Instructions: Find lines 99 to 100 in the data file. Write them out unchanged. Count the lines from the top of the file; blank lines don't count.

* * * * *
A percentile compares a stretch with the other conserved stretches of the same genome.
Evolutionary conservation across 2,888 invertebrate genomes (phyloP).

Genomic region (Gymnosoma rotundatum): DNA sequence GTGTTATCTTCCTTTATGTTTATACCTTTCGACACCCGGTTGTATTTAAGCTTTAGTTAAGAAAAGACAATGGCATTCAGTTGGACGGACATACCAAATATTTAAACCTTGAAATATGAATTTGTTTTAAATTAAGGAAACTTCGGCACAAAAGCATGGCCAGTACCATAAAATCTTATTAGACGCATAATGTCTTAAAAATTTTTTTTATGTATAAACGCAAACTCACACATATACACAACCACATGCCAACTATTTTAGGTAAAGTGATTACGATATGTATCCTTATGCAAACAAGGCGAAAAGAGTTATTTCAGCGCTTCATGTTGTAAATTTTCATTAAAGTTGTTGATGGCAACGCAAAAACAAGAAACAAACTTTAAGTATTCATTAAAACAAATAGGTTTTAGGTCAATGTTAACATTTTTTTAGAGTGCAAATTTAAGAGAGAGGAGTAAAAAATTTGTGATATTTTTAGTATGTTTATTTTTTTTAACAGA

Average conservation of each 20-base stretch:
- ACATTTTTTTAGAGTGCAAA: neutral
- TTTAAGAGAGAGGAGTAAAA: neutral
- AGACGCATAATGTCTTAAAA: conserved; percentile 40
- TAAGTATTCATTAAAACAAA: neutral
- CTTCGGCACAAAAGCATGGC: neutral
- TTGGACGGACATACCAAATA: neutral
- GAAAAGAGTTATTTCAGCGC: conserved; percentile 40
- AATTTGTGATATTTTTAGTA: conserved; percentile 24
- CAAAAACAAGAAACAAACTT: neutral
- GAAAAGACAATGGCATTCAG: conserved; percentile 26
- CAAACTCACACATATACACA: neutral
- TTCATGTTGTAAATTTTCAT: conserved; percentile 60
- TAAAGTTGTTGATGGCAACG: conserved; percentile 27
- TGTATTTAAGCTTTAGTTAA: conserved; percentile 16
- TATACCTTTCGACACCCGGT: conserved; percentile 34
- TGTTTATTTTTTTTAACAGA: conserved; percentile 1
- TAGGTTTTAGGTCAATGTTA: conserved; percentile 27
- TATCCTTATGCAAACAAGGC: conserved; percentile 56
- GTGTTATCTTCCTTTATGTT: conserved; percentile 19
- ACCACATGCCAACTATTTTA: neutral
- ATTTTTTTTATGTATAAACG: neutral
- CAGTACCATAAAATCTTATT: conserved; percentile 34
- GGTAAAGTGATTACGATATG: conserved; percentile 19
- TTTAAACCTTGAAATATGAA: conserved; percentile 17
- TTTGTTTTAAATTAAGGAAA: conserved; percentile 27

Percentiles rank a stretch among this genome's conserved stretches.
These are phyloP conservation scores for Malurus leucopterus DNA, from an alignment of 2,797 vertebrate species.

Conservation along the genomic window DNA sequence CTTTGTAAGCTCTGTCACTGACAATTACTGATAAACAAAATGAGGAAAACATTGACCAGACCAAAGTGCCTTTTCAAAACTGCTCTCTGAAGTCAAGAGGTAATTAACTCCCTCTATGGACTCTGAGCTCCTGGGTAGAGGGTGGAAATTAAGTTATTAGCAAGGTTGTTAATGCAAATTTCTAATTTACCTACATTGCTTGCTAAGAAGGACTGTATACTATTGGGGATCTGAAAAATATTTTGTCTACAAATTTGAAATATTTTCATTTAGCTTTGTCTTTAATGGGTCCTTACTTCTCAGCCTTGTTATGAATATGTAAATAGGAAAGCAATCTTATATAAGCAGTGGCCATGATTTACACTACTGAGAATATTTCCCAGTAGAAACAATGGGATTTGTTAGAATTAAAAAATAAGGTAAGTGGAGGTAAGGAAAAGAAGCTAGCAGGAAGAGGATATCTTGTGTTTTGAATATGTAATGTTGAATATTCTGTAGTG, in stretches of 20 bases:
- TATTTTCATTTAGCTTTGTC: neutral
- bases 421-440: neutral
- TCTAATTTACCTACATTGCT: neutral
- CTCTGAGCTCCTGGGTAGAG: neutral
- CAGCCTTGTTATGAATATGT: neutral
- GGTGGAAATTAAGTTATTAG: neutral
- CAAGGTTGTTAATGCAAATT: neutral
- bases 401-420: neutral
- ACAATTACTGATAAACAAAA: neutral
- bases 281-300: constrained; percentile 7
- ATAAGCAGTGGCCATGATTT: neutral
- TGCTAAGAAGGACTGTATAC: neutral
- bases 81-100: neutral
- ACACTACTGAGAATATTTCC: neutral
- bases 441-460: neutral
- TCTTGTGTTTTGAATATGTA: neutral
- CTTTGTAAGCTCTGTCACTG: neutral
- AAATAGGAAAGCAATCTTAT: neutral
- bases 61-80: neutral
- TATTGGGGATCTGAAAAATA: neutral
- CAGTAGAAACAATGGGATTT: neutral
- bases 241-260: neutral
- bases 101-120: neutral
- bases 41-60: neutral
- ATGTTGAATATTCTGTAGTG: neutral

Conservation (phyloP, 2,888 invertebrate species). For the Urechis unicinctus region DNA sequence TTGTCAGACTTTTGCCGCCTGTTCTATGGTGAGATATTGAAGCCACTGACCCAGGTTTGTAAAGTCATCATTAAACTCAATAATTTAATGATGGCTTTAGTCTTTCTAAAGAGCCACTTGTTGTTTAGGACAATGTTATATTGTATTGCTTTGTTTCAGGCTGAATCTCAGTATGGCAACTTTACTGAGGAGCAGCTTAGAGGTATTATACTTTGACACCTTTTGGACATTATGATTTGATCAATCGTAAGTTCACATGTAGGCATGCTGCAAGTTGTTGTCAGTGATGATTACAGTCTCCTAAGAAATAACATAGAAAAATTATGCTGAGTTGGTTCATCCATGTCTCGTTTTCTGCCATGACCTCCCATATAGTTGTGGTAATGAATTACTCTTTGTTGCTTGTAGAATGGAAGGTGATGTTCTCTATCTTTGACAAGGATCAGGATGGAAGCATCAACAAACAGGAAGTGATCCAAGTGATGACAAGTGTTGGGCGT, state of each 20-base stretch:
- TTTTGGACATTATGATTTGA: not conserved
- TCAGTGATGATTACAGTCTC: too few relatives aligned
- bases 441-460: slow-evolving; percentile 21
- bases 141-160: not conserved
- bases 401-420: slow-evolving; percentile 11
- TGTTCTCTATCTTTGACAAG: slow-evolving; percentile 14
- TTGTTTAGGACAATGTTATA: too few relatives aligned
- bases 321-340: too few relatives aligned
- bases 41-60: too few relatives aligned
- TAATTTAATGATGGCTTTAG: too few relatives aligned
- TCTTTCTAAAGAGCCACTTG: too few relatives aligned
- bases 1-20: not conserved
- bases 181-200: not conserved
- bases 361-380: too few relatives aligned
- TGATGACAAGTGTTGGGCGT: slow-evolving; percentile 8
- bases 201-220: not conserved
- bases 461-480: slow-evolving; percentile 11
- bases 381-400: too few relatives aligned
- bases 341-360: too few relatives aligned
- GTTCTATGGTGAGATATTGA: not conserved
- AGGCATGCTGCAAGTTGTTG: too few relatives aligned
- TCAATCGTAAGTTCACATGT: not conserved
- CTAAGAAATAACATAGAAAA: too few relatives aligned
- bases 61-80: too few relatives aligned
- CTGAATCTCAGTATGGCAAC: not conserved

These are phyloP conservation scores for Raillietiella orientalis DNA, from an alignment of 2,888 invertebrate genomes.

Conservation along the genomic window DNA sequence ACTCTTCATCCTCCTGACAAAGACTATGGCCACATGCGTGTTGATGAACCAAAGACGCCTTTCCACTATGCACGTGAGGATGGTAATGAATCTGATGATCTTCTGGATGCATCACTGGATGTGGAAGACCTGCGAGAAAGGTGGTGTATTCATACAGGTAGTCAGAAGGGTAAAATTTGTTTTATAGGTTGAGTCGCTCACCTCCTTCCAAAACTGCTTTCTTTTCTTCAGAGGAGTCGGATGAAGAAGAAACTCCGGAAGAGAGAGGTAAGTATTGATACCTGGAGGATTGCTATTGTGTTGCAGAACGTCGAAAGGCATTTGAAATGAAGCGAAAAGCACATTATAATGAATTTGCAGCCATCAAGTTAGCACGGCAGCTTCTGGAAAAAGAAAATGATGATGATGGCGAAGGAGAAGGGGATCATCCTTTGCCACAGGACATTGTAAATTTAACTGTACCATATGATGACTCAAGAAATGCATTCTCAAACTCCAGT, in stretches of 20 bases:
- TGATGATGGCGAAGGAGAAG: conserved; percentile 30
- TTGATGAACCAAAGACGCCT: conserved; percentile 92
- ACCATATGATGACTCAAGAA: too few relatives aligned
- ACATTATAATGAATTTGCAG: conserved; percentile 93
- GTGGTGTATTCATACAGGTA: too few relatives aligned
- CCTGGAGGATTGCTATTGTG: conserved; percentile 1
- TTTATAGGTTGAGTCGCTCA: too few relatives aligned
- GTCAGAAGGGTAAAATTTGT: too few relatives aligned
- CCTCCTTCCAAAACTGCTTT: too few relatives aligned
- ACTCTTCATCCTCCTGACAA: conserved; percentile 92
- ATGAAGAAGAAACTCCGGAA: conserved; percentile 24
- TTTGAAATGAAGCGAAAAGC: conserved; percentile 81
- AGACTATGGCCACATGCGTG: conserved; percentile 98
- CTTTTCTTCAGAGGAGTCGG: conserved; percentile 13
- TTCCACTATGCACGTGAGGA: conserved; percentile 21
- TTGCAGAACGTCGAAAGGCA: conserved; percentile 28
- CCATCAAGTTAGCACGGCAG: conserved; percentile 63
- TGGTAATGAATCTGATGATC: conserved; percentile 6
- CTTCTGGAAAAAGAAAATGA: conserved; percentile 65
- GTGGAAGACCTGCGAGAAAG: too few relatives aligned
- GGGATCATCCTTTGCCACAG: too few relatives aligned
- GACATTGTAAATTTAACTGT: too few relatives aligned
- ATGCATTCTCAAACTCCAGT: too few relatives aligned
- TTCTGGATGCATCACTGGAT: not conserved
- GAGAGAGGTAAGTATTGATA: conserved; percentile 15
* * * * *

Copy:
- CTTTTCTTCAGAGGAGTCGG: conserved; percentile 13
- TTCCACTATGCACGTGAGGA: conserved; percentile 21